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I have an interface which is being used like this:

var descr = new IMyInterface[3];

At first glance I thought that this doesn't make any sense since it looks like an Interface is being instantiated (which isn't possible). So I think that this is probably a call to an Indexer defined in the interface but I still don't quite understand how this works. So my question is:

  1. What is this call doing? Is it calling an indexer defined in the interface?
  2. What implementation of the interface's indexer is being used?

Thanks for the help :)

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maybe you should also explain your goal, in order to help you to correct the syntax. –  Steve B May 25 '12 at 11:50

2 Answers 2

up vote 1 down vote accepted

You are creating an array of 3 IMyInterface... but each item is null in the array.

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Haha yup we just figured it out as well. Pretty embarassing. We read into it way too much thinking about indexers and what not. Thanks for your help though :) –  Chris Braunschweiler May 25 '12 at 12:18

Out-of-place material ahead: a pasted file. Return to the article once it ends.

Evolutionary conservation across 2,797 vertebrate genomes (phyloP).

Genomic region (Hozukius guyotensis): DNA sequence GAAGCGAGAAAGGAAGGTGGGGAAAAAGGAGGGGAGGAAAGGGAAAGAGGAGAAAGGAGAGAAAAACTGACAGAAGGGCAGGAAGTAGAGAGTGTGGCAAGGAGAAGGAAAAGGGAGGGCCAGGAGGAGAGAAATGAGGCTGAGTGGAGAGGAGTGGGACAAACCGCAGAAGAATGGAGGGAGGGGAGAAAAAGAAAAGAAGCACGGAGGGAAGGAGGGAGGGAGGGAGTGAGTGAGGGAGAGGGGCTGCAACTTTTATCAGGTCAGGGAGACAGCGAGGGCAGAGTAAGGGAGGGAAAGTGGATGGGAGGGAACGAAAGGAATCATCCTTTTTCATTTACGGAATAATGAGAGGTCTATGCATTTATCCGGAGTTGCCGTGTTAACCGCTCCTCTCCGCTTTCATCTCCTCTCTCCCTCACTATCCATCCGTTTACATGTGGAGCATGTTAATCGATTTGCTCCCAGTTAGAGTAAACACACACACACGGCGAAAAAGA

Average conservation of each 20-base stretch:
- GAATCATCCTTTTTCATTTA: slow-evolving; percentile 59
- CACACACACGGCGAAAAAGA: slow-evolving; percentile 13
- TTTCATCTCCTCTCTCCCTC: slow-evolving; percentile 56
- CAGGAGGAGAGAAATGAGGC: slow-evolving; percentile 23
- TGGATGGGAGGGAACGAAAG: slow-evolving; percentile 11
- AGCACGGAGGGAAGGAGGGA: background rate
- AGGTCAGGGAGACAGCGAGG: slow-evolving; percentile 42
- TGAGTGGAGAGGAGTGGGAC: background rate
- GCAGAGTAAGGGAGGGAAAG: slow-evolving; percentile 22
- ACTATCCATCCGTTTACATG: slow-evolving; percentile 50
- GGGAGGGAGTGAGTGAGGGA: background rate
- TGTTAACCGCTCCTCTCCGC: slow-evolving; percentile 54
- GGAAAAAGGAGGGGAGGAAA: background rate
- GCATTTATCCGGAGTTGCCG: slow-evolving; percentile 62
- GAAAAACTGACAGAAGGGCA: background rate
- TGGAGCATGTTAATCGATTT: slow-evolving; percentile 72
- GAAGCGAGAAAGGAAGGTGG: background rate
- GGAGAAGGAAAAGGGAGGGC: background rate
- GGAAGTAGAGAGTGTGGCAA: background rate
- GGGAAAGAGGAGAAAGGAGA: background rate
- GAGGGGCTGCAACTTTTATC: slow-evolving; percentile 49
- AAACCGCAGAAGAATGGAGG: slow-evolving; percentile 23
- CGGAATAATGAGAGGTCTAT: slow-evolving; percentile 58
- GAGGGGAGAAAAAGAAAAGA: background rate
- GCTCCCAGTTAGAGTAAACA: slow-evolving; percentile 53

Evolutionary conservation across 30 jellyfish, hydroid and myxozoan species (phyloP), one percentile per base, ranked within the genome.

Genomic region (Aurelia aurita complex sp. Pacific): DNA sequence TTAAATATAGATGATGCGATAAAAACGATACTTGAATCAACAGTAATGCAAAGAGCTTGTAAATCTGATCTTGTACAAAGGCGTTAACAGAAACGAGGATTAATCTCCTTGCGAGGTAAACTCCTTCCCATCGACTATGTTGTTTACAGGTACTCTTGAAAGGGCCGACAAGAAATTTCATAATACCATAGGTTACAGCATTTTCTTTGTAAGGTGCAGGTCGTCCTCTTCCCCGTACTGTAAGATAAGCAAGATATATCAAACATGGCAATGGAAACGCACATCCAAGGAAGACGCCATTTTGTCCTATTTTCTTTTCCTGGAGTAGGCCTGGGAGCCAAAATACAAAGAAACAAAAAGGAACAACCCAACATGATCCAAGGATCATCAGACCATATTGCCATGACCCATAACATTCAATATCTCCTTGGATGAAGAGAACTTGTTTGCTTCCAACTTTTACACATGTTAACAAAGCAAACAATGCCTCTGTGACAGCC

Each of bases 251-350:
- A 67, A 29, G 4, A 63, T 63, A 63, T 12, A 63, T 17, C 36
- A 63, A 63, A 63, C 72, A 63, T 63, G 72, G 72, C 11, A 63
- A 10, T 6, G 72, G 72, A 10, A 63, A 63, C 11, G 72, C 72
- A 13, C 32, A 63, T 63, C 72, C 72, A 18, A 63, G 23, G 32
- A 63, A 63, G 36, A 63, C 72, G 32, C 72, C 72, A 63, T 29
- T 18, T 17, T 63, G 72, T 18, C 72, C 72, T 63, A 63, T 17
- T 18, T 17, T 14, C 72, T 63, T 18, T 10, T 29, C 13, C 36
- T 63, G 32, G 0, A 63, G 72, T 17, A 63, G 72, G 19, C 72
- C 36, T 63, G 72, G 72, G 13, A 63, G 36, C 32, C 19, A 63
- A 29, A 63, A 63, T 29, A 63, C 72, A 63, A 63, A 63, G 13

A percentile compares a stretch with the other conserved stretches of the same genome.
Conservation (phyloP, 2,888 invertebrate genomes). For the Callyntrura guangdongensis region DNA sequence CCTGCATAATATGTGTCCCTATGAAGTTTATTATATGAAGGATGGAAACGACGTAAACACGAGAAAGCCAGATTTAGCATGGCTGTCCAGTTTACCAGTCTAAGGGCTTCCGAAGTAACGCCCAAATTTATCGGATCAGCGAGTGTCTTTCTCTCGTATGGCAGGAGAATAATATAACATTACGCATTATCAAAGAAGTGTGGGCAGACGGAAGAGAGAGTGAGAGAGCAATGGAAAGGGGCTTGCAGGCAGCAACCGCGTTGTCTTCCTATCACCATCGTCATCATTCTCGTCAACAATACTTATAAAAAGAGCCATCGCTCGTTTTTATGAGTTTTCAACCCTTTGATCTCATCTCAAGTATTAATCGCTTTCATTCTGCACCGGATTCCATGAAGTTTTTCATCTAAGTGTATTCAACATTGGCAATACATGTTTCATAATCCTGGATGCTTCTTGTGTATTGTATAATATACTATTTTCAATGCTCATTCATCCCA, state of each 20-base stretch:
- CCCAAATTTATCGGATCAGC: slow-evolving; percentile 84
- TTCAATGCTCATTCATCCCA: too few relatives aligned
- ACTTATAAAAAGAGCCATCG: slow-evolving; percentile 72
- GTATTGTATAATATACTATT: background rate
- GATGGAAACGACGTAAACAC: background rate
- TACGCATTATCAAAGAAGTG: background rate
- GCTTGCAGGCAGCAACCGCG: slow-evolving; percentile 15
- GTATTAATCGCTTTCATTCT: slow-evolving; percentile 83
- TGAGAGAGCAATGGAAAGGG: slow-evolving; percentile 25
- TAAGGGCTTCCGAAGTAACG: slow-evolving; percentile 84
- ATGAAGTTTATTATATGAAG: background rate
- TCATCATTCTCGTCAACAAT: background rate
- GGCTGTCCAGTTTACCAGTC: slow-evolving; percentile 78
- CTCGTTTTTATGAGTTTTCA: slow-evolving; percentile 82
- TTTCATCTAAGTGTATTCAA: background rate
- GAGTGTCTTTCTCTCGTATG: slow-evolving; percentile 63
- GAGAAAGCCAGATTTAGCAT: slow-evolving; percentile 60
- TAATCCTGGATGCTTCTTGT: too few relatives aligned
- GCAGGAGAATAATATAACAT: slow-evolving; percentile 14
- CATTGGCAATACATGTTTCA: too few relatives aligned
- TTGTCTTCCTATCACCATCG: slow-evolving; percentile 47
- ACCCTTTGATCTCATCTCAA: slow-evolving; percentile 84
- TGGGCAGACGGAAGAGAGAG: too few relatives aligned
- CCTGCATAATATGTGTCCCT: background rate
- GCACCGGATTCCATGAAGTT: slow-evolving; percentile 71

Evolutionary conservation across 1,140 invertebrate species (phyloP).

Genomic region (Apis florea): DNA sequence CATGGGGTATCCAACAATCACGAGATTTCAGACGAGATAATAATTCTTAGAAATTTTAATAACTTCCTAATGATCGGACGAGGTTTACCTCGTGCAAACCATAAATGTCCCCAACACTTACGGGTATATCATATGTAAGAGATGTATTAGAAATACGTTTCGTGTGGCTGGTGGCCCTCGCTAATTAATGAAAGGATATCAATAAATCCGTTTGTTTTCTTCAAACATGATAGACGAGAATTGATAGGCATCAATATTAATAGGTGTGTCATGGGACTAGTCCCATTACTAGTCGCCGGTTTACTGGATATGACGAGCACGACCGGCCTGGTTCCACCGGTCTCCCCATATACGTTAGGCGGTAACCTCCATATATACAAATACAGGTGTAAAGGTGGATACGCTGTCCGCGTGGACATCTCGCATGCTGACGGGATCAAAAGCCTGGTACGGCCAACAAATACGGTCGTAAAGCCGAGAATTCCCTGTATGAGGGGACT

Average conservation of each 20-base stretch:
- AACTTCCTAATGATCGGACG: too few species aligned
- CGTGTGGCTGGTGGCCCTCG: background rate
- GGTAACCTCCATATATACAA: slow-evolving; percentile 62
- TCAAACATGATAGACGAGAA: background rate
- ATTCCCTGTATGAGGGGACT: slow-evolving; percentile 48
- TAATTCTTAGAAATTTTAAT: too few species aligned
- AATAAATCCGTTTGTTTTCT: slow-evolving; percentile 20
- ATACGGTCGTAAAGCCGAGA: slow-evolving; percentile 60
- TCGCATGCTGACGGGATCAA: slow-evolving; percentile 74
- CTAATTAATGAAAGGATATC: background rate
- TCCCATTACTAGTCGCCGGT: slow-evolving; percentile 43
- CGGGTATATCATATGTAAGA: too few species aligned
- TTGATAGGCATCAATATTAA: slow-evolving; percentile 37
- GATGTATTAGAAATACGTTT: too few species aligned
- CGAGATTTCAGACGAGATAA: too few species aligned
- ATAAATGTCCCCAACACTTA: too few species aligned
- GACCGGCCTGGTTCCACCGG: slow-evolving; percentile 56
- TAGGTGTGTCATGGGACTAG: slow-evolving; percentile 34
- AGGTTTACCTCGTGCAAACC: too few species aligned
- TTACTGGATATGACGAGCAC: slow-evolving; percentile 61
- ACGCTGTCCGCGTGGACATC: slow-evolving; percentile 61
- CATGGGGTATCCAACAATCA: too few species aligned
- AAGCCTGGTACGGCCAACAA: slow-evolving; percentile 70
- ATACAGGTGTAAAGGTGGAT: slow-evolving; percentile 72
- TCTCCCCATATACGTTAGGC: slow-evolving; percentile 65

It's creating an array of IMyInterface with three elements. i.e. a IMyInterface[]. This is just the usual new T[n] syntax for array creation, no different from new int[3].

Conceptually it's the something similar to new Array<IMyInterface>(3), except that array is no generic type for historical reasons.

An array is a concrete class, so you can create an instance of it, even if the member type is an interface. The members will be initialized to default(T) which is null for interfaces.

This is unrelated to indexers.

It is possible to define indexers on interfaces just like you can do it on classes. But the syntax for using them does not involve new.

It's also possible to instantiate interfaces in certain COM related scenarios.

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Thank you for the help. We just figured it out ourselves. It's incredibly obvious if you think about it for a minute. We were reading into it way too much haha. Thanks :) –  Chris Braunschweiler May 25 '12 at 12:17

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